College of Engineering, Computing and Applied Sciences

Fulbright Scholar Kelly Caine credits mom and Greenville public schools as she packs for Iceland


When Kelly Caine goes to Iceland for a year as a Fulbright Scholar, she will be planting a flag for the United States, Clemson University and her hometown, Greenville, South Carolina.

Kelly Caine

Caine, a professor of human-centered computing at Clemson, plans to research and teach cybersecurity at the University of Iceland starting in August as part of the U.S. Fulbright Program, a prestigious honor aimed at encouraging cultural and educational exchange.

For Caine, the road to Reykjavik began in Greenville, where she was born and raised and still lives. She attended Armstrong Elementary and Duncan Chapel Elementary schools, then Berea Middle School and graduated from Travelers Rest High School.

“I never thought as a kid living in Greenville that I would get to spend a year living in Iceland,” Caine said. “It seems like such an amazing, incredible, wild, adventure, and we are lucky that we get to do it.”

Caine credits Greenville County Schools with giving her the start that led to a spot on the Clemson faculty and now her Fulbright Award.

Among her most influential teachers in Greenville were (first and last names provided where available): Detra Dawkins and Barbara Trammell at Armstrong Elementary; Ms. Howard, Jane Snyder, Ray McGee, Kim Satterfield and David Wise at Duncan Chapel Elementary; Mr. Sullivan (strings) and Pat Earl at Berea Middle; JoAnn Clanton and Ann Looper Travelers Rest High; and Lucie Fink, who taught at the Fine Arts Center.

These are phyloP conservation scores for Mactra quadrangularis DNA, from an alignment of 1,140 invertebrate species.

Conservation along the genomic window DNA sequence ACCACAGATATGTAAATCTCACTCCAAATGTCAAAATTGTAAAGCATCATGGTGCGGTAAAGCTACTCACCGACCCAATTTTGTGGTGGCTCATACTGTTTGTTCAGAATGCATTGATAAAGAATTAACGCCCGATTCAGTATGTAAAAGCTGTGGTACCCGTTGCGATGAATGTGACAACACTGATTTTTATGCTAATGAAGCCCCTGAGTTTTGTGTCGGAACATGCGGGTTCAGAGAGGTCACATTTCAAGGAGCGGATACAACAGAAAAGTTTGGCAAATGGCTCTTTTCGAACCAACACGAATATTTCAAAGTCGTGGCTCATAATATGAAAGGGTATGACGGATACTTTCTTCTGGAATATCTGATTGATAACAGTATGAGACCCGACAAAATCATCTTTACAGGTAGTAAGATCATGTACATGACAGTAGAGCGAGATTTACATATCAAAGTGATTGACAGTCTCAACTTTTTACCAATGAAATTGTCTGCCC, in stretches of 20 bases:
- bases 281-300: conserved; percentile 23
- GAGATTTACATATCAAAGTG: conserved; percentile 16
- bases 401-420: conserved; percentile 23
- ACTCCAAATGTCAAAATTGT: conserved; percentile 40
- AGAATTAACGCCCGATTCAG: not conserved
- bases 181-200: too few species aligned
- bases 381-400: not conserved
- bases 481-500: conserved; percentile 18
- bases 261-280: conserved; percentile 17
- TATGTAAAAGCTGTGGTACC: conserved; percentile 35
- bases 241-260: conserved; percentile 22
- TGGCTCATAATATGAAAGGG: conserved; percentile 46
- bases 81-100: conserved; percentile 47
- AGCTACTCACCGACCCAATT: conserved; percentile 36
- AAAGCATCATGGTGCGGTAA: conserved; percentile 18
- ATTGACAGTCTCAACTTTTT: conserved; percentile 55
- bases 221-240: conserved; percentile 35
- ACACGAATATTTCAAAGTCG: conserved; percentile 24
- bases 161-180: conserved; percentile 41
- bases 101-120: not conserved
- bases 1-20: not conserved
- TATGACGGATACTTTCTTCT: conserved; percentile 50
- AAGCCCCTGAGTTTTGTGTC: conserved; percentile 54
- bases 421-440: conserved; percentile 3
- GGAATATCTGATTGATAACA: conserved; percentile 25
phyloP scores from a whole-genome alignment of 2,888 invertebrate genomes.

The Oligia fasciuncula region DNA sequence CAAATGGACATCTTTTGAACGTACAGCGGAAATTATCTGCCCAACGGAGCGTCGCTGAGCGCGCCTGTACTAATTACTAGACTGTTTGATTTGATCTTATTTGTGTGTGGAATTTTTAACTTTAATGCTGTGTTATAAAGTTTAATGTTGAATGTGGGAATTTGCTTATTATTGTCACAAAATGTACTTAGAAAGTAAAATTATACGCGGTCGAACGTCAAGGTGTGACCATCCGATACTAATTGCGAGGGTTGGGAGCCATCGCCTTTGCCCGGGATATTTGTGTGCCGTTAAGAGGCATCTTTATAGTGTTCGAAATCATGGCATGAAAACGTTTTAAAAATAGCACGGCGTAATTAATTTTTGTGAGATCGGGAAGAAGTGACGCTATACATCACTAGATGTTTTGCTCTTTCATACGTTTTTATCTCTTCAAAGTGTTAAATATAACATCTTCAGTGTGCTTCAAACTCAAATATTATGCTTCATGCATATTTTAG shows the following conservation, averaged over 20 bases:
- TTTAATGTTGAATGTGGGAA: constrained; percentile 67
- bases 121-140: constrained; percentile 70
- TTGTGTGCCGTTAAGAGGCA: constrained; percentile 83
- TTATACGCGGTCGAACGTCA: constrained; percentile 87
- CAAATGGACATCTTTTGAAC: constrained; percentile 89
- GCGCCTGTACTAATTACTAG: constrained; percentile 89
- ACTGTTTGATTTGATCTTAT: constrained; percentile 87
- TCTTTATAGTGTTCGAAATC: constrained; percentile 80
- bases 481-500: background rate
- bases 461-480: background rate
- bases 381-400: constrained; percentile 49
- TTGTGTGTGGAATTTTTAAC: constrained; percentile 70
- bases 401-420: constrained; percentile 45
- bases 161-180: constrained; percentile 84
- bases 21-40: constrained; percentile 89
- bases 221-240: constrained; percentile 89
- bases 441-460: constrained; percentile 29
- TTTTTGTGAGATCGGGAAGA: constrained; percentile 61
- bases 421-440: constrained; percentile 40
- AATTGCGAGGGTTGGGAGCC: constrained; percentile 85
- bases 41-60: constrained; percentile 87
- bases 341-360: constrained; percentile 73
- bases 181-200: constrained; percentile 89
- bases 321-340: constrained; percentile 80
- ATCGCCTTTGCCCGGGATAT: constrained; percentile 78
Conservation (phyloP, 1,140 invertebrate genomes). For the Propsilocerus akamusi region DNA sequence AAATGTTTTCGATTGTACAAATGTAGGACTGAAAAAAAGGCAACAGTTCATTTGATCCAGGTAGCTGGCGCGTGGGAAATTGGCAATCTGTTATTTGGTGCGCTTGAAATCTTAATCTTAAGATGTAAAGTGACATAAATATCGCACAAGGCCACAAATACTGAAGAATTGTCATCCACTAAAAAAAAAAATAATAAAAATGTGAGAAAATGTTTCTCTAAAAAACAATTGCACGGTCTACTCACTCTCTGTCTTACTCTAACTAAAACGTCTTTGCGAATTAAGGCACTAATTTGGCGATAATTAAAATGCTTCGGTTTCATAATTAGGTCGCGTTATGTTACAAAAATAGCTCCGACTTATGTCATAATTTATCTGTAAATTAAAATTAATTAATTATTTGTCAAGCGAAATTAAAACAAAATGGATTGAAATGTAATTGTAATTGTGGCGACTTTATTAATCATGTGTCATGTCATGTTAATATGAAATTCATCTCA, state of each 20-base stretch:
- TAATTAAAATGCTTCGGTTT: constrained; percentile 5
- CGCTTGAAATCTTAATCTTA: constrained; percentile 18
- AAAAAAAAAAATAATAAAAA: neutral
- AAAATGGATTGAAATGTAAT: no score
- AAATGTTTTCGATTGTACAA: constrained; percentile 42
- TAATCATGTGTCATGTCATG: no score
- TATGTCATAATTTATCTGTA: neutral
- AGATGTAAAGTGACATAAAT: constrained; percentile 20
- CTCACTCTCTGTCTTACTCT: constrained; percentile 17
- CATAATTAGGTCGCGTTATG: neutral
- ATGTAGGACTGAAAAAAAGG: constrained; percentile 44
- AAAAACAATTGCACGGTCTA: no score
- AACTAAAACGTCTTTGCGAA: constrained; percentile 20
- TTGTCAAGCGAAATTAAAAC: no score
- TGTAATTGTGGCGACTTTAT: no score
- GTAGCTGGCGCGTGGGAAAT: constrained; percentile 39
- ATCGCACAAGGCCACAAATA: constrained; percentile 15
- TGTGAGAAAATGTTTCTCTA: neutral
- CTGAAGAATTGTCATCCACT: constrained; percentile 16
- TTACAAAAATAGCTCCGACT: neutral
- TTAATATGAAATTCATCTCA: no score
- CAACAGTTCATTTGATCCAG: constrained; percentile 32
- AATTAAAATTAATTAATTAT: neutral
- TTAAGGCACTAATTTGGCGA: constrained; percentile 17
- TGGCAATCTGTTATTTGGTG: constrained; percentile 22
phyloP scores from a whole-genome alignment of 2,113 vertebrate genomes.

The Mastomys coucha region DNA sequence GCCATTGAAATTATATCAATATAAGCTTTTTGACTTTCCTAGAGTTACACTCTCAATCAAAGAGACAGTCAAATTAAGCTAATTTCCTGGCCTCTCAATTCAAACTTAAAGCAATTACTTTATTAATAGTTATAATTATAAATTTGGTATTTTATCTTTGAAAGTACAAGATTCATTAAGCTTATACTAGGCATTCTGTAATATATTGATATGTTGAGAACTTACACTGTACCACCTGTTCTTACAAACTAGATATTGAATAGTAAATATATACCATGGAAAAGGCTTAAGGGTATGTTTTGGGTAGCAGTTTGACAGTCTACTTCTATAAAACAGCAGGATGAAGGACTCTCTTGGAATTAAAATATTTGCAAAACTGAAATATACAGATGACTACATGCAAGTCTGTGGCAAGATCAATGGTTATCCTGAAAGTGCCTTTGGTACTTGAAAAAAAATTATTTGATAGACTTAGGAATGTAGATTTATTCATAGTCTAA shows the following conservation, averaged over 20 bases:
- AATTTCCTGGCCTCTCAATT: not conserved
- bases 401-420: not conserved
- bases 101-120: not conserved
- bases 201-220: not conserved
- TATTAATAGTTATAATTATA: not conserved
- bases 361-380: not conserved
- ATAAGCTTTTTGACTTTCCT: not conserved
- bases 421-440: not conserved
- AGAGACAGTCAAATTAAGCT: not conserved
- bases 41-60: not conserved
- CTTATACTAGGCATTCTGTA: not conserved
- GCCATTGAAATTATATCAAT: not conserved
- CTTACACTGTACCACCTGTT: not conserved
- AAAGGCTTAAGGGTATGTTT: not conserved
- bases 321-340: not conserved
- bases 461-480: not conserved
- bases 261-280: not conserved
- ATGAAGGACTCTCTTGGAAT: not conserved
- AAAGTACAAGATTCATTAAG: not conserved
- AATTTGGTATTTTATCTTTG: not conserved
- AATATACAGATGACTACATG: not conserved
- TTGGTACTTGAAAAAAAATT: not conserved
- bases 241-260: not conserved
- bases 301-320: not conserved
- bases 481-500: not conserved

Kelly Caine, playing the cello on the left, credits several teachers from Greenville County public schools with helping put her on the road to her Fulbright Award.

In Iceland, Caine plans to co-teach a fall class at the University of Iceland on usable cybersecurity and give a public lecture on her co-authored book, “Understanding Your Users.” In the spring, she will conduct research.

Caine is among the few Palmetto State natives who can claim Tiger and Gamecocks status. Before joining Clemson as a professor, she went to the University of South Carolina for her bachelor’s degree and then the Georgia Institute of Technology for a Master of Science and Ph.D.

Caine will be the first Clemson faculty member to travel to Iceland as part of a Fulbright Award. She is the 10th woman Fulbright Scholar from Clemson.

Caine’s Fulbright Award came with a touch of bittersweetness. She was pregnant with her son when she lost her mother, Patricia Hill, a lifelong Greenville resident who worked with the state Department of Social Services, helping abused and neglected children.

The day Caine learned she received the Fulbright Award would have been her mother’s birthday.

“I remember thinking, ‘This is a gift from mom,'” Caine said. “She used to take me on all sorts of adventures. She would put my brother and me in the car and say, ‘We’re going on an adventure!’ She would take us to Sliding Rock, Tweetsie Railroad, for a drive on the Blue Ridge Parkway, or maybe just to the library. I’m adventurous because of her.

“I expect this experience to be one of the biggest adventures of my life, one I don’t think I’d have if she hadn’t been such a wonderful, brave, kind, adventurous mom. She would be so happy for us.”

Caine will be traveling to Iceland with her husband, Micah, and 3-year-old son, Bash.

For Caine and her family, the weather will be quite a change, going from the subtropical warmth of the Upstate to the subarctic chill of Iceland’s capital city.

But the professor isn’t the only one excited for new adventures in a different climate. Bash is excited to see snow for the first time and was asked what he thought it might be like.

“It’s soft and white,” he said.

Soon, he will experience it first hand.

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